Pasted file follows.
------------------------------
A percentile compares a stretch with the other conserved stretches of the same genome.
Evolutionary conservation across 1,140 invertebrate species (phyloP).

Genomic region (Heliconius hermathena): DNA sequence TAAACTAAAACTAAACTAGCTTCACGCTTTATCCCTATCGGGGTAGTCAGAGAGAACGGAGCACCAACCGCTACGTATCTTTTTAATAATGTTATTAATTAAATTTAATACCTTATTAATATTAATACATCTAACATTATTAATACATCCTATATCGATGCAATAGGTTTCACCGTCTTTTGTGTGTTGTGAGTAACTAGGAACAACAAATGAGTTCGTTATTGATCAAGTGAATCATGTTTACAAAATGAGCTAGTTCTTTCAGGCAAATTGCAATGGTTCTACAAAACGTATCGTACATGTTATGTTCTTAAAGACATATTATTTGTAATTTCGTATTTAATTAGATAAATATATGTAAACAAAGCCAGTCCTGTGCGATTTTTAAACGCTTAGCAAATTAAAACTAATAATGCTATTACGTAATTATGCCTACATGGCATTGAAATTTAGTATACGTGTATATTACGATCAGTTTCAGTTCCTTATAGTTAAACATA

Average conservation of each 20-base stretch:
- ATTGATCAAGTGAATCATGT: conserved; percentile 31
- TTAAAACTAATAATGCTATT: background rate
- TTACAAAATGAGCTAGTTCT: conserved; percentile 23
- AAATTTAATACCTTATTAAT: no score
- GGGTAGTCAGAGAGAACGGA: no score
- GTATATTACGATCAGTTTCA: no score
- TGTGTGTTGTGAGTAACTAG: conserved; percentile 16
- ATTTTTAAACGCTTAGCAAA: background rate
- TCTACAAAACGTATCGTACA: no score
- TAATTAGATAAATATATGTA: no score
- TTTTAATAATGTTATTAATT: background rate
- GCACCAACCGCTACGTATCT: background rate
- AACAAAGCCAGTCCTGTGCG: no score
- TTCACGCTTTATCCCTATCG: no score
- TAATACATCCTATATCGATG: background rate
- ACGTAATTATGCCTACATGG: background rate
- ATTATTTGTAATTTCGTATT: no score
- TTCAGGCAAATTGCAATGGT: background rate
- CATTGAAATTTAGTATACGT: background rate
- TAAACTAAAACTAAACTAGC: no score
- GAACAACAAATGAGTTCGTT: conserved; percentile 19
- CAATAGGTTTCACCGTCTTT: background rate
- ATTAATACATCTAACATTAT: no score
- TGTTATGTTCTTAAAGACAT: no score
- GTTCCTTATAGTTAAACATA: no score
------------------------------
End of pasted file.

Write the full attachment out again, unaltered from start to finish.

A percentile compares a stretch with the other conserved stretches of the same genome.
Evolutionary conservation across 1,140 invertebrate species (phyloP).

Genomic region (Heliconius hermathena): DNA sequence TAAACTAAAACTAAACTAGCTTCACGCTTTATCCCTATCGGGGTAGTCAGAGAGAACGGAGCACCAACCGCTACGTATCTTTTTAATAATGTTATTAATTAAATTTAATACCTTATTAATATTAATACATCTAACATTATTAATACATCCTATATCGATGCAATAGGTTTCACCGTCTTTTGTGTGTTGTGAGTAACTAGGAACAACAAATGAGTTCGTTATTGATCAAGTGAATCATGTTTACAAAATGAGCTAGTTCTTTCAGGCAAATTGCAATGGTTCTACAAAACGTATCGTACATGTTATGTTCTTAAAGACATATTATTTGTAATTTCGTATTTAATTAGATAAATATATGTAAACAAAGCCAGTCCTGTGCGATTTTTAAACGCTTAGCAAATTAAAACTAATAATGCTATTACGTAATTATGCCTACATGGCATTGAAATTTAGTATACGTGTATATTACGATCAGTTTCAGTTCCTTATAGTTAAACATA

Average conservation of each 20-base stretch:
- ATTGATCAAGTGAATCATGT: conserved; percentile 31
- TTAAAACTAATAATGCTATT: background rate
- TTACAAAATGAGCTAGTTCT: conserved; percentile 23
- AAATTTAATACCTTATTAAT: no score
- GGGTAGTCAGAGAGAACGGA: no score
- GTATATTACGATCAGTTTCA: no score
- TGTGTGTTGTGAGTAACTAG: conserved; percentile 16
- ATTTTTAAACGCTTAGCAAA: background rate
- TCTACAAAACGTATCGTACA: no score
- TAATTAGATAAATATATGTA: no score
- TTTTAATAATGTTATTAATT: background rate
- GCACCAACCGCTACGTATCT: background rate
- AACAAAGCCAGTCCTGTGCG: no score
- TTCACGCTTTATCCCTATCG: no score
- TAATACATCCTATATCGATG: background rate
- ACGTAATTATGCCTACATGG: background rate
- ATTATTTGTAATTTCGTATT: no score
- TTCAGGCAAATTGCAATGGT: background rate
- CATTGAAATTTAGTATACGT: background rate
- TAAACTAAAACTAAACTAGC: no score
- GAACAACAAATGAGTTCGTT: conserved; percentile 19
- CAATAGGTTTCACCGTCTTT: background rate
- ATTAATACATCTAACATTAT: no score
- TGTTATGTTCTTAAAGACAT: no score
- GTTCCTTATAGTTAAACATA: no score